“The most important thing about art is to work. Nothing else matters except sitting down every day and trying.”― Steven Pressfield, The War of Art: Break Through the Blocks & Win Your Inner Creative Battles

Write every day, even if it’s only for ten minutes. You want to build on your momentum. If you stop and come back, you’ll have to reread what you’ve written to find the flow again. And you don’t want to do that! Your editor brain is bound to kick in (See point 4).

If you’re writing every day, you’re more likely to get into a flow state.

A flow state “is the mental state in which a person performing an activity is fully immersed in a feeling of energized focus, full involvement, and enjoyment in the process of the activity. In essence, flow is characterized by the complete absorption in what one does, and a resulting transformation in one’s sense of time.”

If you show up every day, there will be some days when your writing will flow and time will escape you. Other days, you might struggle, but you’ll still use momentum to your advantage. By showing up every day, you’ll increase the likelihood of finding your flow.

Someone once asked Somerset Maugham if he wrote on a schedule or only when struck by inspiration.

“I write only when inspiration strikes. Fortunately it strikes every morning at nine o’clock sharp.”

Show up daily and you’ll finish your first draft.

4. Don’t Edit

Whatever you do, don’t go back and edit. Don’t let your critical editor’s brain anywhere near your first draft. This will set you back days, months, or even years (in my case).

In her recent interview at the SCBWI Summer Spectacular Judy Blume said:

“You have to get rid of the critic on this shoulder and the sensor on this one (showing us each of her shoulders). They can come back later when you finish.”

If you go back and reread, you’ll lose the flow of your writing. You need to be open to inspiration and free from fear when writing a first draft. You won’t be if you allow judgment to creep into your head.

In her recent SCBWI Summer Spectacular interview, New York Times’ bestselling author Laurie Halse Anderson said:

“It takes me to the end of the first draft to understand what I’m even trying to write. And for me the beginning of the second draft now, that’s the beginning of applying the tools of the craft to this beautiful mess.”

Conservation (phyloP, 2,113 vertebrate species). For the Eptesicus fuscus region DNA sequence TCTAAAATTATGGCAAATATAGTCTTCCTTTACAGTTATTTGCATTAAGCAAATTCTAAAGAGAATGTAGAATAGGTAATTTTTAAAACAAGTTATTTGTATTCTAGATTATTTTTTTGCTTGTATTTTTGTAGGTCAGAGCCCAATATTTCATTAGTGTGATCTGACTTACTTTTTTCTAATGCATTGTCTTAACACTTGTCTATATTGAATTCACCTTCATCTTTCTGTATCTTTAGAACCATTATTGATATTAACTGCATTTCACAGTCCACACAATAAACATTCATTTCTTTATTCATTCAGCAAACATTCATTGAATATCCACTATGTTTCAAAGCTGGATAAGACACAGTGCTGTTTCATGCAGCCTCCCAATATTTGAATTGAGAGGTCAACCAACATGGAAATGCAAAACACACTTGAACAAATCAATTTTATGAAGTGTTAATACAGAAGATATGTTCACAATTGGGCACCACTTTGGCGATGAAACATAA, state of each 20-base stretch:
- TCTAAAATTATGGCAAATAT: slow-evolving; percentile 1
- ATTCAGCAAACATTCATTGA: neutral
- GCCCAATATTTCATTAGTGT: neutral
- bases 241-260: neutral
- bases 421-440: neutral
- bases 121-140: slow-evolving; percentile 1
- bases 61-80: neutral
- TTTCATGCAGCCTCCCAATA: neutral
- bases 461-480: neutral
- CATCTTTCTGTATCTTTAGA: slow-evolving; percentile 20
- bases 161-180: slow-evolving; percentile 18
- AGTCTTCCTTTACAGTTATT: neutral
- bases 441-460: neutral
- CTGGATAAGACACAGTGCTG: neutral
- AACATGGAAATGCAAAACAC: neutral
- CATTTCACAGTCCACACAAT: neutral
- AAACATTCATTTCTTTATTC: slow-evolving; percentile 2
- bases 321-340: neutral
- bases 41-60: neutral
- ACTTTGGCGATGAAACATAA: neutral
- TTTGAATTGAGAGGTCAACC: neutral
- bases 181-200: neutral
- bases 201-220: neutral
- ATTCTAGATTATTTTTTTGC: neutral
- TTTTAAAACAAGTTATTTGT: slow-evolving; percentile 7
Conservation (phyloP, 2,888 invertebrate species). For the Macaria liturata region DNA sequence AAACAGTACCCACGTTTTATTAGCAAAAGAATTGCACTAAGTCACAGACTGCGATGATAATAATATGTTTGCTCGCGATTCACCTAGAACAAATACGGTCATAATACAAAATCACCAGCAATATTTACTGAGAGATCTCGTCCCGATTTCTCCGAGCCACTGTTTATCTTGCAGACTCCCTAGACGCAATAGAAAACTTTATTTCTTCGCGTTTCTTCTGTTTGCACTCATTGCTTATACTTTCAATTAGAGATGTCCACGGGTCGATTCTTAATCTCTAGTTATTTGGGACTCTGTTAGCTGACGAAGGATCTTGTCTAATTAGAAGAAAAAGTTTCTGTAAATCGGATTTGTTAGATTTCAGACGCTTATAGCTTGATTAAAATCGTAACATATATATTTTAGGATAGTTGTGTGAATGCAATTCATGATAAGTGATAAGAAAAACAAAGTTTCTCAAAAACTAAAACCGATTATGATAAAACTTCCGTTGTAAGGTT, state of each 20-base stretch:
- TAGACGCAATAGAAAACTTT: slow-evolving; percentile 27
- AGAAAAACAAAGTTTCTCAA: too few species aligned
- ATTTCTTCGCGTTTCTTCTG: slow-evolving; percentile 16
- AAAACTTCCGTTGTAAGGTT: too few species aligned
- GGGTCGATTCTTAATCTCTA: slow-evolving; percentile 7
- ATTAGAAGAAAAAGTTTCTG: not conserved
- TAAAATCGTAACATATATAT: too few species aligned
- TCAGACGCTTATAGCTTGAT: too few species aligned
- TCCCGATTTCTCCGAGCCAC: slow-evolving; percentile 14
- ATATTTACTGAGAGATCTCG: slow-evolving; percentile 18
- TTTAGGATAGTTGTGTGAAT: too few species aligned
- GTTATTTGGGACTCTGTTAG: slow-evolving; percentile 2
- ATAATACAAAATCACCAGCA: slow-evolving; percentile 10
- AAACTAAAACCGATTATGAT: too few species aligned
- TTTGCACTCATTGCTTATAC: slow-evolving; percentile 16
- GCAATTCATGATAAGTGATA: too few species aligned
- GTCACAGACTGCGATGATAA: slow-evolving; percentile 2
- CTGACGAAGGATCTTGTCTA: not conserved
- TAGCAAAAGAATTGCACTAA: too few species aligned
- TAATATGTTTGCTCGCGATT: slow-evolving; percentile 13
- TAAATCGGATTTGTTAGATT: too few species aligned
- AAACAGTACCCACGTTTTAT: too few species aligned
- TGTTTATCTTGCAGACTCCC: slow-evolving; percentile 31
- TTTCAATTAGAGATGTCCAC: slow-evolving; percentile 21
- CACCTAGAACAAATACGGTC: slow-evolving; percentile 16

The lesson here is silence your inner editor until you create your own beautiful mess.

5. Use TK as a Placeholder

What is TK?

TK is a useful writer’s tool. TK is means ‘to come’. It’s a printing and journalism reference. When you hit a rough patch in your writing, simply write ‘TK’ and come back later to fix it. Or, if you’re writing a detective novel and need to do some forensic research, stick in a TK and come back to it when you finish your first draft.

Whatever you do, don’t block the flow of your writing. Let it go until it becomes one with the sea. Then, you’ll know it’s time to go back and rewrite.

Conclusion

Finishing a first draft is hard. Don’t make it harder by throwing up roadblocks like expecting too much of it, stopping and starting your writing process, allowing the voice of your inner editor in, and getting distracted by your research. Instead use the following 5 tips to help your first draft flourish:

  • Lower the bar
  • Strike Fast
  • Write Daily
  • Don’t Edit
  • Use TK When You’re Stuck

If you do this, you’ll be surprised how quickly you can write your first draft. Celebrate this amazing accomplishment. Then, prepare to edit.

If you liked this post, you may also like these:

Show, Don’t Tell – What Does This Really Mean for a Writer?

How to Craft a Character That Leaps Off the Page

Are you ready to get to work? Get my focused writer checklist here.

Becky Grant is a coffee-loving, car singing mother of boys who has somehow reconciled her SoCal beach-going roots with her adventures exploring historic homes and taking muddy walks through the English countryside with her British husband. A former elementary school teacher in both the U.S. and U.K., Becky writes about writing, parenting, productivity, and education.